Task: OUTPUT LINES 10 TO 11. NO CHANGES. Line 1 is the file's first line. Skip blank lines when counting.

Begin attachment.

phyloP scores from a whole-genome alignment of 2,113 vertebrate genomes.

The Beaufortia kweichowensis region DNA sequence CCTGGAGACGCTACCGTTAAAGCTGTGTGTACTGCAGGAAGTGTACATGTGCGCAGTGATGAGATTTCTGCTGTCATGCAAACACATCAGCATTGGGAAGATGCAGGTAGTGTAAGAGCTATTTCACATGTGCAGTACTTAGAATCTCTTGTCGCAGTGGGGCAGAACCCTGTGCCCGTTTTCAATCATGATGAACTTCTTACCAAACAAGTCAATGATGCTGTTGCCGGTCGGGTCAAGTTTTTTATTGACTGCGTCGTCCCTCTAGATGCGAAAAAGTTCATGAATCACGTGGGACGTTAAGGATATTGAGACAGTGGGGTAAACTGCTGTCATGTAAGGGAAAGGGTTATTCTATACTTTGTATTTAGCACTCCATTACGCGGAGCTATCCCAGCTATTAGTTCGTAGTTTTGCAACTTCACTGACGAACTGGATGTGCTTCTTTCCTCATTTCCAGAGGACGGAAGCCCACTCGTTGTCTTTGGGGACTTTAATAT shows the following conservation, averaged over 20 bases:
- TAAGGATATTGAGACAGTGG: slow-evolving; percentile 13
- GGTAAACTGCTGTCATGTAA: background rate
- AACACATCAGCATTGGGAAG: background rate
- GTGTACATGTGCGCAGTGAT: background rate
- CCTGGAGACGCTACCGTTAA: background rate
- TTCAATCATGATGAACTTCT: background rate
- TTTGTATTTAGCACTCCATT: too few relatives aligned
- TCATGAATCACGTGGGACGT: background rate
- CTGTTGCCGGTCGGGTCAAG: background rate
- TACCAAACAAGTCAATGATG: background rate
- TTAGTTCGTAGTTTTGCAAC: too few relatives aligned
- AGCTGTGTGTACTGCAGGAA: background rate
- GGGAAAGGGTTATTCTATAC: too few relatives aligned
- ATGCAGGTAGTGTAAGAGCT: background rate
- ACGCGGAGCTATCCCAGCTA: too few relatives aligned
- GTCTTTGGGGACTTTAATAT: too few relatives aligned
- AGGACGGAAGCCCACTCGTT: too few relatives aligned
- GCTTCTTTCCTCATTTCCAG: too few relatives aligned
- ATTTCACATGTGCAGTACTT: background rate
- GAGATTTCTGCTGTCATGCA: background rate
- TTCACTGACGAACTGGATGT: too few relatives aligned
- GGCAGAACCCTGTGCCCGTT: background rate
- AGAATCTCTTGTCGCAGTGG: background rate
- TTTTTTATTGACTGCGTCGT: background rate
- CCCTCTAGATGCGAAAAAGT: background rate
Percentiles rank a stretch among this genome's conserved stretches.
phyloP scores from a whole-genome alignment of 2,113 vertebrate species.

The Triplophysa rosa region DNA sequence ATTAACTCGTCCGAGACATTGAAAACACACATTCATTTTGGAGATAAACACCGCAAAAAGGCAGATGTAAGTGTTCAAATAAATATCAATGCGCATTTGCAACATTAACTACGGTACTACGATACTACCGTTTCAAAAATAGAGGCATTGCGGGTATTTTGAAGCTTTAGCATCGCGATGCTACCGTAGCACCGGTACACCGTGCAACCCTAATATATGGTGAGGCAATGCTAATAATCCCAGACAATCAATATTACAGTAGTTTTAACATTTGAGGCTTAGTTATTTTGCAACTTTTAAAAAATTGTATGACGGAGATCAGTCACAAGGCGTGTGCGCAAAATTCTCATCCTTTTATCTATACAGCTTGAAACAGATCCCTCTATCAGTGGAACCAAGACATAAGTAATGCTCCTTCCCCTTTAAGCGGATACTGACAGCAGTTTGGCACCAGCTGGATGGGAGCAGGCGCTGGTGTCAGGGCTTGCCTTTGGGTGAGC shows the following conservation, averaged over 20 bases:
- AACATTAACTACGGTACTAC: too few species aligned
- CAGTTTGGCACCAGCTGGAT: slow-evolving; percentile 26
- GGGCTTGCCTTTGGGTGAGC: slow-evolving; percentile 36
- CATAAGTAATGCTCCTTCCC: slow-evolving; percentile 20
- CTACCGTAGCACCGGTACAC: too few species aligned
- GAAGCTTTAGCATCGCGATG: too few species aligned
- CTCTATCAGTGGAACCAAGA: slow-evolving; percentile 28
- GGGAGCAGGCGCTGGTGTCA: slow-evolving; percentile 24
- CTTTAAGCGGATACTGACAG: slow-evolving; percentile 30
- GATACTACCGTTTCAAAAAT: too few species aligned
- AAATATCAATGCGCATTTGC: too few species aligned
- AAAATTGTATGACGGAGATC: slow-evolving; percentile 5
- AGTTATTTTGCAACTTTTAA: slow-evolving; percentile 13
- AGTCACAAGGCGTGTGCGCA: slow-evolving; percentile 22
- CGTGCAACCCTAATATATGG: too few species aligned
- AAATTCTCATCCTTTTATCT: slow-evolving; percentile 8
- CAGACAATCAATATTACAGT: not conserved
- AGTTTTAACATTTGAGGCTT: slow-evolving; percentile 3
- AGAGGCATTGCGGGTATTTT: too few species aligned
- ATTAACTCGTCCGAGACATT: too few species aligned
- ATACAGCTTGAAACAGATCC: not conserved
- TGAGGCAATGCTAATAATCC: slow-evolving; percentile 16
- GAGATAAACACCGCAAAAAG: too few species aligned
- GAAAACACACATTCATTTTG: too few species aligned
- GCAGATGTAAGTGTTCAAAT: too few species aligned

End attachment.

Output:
- TCATGAATCACGTGGGACGT: background rate
- CTGTTGCCGGTCGGGTCAAG: background rate